Blow-up or no blow-up? A unified computational and analytic approach to 3D incompressible Euler and Navier–Stokes equations
Whether the 3D incompressible Euler and Navier–Stokes equations can develop a finite-time singularity from smooth initial data with finite energy has been one of the most long-standing open questions. We review some recent theoretical and computational studies which show that there is a subtle dynamic depletion of nonlinear vortex stretching due to local geometric regularity of vortex filaments. We also investigate the dynamic stability of the 3D Navier–Stokes equations and the stabilizing effect of convection. A unique feature of our approach is the interplay between computation and analysis. Guided by our local non-blow-up theory, we have performed large-scale computations of the 3D Euler equations using a novel pseudo-spectral method on some of the most promising blow-up candidates. Our results show that there is tremendous dynamic depletion of vortex stretching. Moreover, we observe that the support of maximum vorticity becomes severely flattened as the maximum vorticity increases and the direction of the vortex filaments near the support of maximum vorticity is very regular. Our numerical observations in turn provide valuable insight, which leads to further theoretical breakthrough. Finally, we present a new class of solutions for the 3D Euler and Navier–Stokes equations, which exhibit very interesting dynamic growth properties. By exploiting the special nonlinear structure of the equations, we prove nonlinear stability and the global regularity of this class of solutions.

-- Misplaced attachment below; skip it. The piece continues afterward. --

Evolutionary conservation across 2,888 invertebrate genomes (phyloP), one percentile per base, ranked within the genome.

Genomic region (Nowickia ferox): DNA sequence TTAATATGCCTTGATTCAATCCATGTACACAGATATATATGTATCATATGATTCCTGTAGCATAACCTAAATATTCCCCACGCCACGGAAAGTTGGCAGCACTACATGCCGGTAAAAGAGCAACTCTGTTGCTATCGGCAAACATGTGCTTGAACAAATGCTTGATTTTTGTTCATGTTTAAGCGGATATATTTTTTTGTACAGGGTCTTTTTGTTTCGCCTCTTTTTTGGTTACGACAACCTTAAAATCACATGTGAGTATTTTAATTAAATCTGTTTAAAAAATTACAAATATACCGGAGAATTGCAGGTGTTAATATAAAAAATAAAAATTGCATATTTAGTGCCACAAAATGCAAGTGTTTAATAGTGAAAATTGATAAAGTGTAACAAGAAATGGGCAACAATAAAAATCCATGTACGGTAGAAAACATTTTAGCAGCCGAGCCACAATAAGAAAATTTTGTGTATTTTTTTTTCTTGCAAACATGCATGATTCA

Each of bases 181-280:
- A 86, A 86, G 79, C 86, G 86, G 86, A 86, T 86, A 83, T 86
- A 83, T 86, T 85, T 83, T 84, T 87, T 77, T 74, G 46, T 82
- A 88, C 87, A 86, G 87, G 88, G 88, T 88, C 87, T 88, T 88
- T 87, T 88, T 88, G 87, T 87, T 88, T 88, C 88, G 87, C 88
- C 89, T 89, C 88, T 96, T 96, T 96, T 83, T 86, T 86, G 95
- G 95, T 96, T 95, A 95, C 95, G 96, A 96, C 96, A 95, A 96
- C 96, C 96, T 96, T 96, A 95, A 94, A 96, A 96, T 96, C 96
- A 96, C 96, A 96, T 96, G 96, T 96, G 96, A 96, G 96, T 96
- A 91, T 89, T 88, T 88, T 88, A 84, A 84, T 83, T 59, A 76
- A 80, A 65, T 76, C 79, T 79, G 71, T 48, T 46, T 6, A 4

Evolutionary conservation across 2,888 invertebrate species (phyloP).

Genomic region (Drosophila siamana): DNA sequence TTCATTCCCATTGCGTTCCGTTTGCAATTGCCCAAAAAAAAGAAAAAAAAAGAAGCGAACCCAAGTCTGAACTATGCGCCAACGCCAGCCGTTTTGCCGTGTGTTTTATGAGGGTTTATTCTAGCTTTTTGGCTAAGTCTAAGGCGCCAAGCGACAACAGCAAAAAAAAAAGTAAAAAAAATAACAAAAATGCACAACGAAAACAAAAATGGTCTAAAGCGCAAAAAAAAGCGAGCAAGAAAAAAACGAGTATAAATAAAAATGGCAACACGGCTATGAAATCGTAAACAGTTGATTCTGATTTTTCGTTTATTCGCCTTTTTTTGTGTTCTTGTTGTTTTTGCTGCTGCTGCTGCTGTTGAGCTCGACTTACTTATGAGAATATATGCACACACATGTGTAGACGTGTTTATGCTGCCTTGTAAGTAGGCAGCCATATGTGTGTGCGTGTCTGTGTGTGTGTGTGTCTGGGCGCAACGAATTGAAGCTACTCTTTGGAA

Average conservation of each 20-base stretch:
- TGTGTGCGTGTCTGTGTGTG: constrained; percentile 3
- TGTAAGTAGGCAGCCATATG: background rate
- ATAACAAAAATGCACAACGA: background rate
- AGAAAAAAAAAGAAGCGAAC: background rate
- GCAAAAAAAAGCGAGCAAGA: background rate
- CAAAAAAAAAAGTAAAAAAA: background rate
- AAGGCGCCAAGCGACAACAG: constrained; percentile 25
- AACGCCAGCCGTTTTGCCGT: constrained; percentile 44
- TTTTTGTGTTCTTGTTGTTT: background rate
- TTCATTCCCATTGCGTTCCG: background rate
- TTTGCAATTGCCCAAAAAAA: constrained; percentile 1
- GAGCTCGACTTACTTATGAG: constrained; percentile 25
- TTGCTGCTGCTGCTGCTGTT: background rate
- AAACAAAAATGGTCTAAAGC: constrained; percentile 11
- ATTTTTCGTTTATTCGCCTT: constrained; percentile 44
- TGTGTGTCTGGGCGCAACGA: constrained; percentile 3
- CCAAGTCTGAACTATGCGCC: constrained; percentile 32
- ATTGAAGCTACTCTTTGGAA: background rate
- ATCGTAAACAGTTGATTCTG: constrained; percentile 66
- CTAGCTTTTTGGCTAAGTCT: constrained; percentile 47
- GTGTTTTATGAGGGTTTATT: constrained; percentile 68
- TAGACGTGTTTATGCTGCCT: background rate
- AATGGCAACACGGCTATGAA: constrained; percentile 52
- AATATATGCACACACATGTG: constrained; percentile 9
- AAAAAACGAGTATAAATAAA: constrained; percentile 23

© 2009 Cambridge University Press. Published online: 08 May 2009. I would like to thank my collaborators, Drs Jian Deng, Zhen Lei, Congming Li, Ruo Li, and Xinwei Yu, who have contributed significantly to the results presented in this survey paper. We would like to thank Prof. Lin-Bo Zhang from the Institute of Computational Mathematics in Chinese Academy of Sciences (CAS) for providing us with the computing resources to perform this large-scale computational project. Additional computing resources were provided by the Center of High Performance Computing in CAS. We also thank Prof. Robert Kerr for providing us with his Fortran subroutine generating his initial data. This work was in part supported by the NSF under the NSF grant DMS-0713670.
Published - Hou2009p5565Acta_Numer_2.pdf